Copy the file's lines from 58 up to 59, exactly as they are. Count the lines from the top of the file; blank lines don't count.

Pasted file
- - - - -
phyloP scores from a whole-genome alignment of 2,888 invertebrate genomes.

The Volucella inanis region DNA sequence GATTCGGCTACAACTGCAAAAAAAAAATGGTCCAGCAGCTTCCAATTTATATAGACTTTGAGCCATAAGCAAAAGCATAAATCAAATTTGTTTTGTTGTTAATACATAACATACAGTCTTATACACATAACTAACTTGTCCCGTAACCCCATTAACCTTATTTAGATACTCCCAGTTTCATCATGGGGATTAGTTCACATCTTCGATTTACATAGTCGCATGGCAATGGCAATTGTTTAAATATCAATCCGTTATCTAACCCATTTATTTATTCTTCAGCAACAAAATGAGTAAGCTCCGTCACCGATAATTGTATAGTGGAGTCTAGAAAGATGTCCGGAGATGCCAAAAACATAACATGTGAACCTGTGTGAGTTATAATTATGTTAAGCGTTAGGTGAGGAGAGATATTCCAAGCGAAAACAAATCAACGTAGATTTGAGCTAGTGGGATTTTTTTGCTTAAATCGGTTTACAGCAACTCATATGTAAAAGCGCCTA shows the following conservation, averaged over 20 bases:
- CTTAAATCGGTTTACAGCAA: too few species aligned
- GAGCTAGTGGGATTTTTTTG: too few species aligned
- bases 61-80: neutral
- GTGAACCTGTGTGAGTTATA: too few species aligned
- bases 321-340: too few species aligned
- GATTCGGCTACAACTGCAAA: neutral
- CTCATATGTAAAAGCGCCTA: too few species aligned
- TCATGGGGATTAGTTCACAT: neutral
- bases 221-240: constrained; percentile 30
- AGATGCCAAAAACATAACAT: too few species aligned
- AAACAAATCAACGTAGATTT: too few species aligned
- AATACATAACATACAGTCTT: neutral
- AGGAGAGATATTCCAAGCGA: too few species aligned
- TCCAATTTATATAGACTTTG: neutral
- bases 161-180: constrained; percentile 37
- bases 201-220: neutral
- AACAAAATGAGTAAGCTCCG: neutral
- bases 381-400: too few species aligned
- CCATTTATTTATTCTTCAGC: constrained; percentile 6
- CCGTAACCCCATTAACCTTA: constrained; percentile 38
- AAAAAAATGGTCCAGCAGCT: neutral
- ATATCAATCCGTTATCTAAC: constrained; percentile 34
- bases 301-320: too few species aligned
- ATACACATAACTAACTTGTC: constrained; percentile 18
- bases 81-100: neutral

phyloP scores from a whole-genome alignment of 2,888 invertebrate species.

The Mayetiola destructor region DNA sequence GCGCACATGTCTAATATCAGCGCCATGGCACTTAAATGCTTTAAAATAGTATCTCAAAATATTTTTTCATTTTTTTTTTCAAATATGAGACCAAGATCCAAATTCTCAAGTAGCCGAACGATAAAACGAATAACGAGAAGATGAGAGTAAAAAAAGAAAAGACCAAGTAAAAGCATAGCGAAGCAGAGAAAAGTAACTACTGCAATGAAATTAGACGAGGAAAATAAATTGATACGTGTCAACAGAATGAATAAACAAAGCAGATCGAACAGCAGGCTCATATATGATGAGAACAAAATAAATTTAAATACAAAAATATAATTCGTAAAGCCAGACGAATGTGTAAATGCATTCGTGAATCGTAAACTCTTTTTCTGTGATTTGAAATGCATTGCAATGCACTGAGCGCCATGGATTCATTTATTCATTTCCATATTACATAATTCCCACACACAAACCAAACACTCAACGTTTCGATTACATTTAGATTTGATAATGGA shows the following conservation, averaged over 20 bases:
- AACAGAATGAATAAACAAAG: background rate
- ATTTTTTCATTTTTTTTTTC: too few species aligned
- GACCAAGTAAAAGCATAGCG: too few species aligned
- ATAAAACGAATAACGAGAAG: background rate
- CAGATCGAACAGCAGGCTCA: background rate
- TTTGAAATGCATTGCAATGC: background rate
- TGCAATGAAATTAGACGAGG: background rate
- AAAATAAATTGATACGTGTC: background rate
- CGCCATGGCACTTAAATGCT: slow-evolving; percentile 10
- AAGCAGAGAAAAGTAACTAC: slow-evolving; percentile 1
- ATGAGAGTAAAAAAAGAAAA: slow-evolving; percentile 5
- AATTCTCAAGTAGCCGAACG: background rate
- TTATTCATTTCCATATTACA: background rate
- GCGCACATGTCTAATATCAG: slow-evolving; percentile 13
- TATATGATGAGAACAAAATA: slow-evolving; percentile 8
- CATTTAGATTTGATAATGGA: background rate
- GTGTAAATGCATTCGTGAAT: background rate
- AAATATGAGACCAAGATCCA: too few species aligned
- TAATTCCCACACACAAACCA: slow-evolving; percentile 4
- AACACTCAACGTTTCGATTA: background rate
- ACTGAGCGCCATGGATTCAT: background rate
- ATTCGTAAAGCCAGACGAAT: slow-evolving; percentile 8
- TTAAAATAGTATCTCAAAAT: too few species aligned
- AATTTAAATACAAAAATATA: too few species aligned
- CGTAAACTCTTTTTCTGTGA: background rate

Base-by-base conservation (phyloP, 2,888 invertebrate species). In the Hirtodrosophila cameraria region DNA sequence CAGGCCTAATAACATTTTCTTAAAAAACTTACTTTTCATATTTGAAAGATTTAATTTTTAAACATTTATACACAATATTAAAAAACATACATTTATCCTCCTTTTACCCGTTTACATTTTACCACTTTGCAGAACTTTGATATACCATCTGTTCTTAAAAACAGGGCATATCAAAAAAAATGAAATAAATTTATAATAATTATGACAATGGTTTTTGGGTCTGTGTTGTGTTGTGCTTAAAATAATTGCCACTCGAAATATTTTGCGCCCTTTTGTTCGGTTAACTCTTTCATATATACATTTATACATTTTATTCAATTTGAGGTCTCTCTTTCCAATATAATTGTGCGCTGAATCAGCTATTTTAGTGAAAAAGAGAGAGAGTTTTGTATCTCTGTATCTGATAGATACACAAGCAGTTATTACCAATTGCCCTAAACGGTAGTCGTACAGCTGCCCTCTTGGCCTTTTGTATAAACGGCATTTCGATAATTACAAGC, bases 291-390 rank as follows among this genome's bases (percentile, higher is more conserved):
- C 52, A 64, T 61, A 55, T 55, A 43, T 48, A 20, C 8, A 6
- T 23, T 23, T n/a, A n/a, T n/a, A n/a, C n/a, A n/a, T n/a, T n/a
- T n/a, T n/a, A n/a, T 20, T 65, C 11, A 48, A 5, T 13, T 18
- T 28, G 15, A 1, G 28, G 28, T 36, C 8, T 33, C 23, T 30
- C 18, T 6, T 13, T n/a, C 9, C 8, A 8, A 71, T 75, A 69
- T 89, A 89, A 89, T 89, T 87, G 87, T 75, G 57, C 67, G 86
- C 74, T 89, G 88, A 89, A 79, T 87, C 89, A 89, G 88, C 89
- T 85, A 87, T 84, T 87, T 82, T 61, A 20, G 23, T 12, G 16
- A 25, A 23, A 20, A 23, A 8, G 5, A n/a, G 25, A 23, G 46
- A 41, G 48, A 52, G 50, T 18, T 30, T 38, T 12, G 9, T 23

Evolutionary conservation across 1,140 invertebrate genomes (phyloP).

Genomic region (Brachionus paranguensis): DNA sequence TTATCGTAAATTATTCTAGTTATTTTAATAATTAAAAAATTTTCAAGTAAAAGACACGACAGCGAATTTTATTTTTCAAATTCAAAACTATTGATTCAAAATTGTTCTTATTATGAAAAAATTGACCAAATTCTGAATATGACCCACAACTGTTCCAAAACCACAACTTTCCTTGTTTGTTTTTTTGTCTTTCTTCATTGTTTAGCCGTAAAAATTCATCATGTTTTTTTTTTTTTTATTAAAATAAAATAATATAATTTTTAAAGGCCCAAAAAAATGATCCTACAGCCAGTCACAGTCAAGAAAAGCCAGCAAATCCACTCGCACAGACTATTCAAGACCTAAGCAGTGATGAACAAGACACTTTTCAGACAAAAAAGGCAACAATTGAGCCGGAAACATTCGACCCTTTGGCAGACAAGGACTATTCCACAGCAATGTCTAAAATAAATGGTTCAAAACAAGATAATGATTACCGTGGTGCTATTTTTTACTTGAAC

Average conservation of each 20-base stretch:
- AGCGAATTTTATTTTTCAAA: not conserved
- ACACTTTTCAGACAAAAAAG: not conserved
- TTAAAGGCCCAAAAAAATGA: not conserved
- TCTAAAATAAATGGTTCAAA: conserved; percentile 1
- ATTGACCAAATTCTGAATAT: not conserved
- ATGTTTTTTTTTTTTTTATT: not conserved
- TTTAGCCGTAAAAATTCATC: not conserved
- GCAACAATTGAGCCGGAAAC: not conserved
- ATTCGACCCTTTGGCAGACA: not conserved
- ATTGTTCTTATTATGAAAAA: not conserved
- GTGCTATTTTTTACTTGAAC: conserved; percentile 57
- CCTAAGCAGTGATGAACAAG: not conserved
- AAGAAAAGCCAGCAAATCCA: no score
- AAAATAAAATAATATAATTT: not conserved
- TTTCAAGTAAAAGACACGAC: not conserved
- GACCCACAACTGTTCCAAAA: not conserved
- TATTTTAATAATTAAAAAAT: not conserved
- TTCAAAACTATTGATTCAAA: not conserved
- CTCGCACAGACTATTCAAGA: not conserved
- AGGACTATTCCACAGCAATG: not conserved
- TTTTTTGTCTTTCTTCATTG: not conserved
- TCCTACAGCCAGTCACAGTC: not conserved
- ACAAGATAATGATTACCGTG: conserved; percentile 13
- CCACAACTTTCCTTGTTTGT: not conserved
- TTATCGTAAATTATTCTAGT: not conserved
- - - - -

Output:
- T n/a, T n/a, A n/a, T 20, T 65, C 11, A 48, A 5, T 13, T 18
- T 28, G 15, A 1, G 28, G 28, T 36, C 8, T 33, C 23, T 30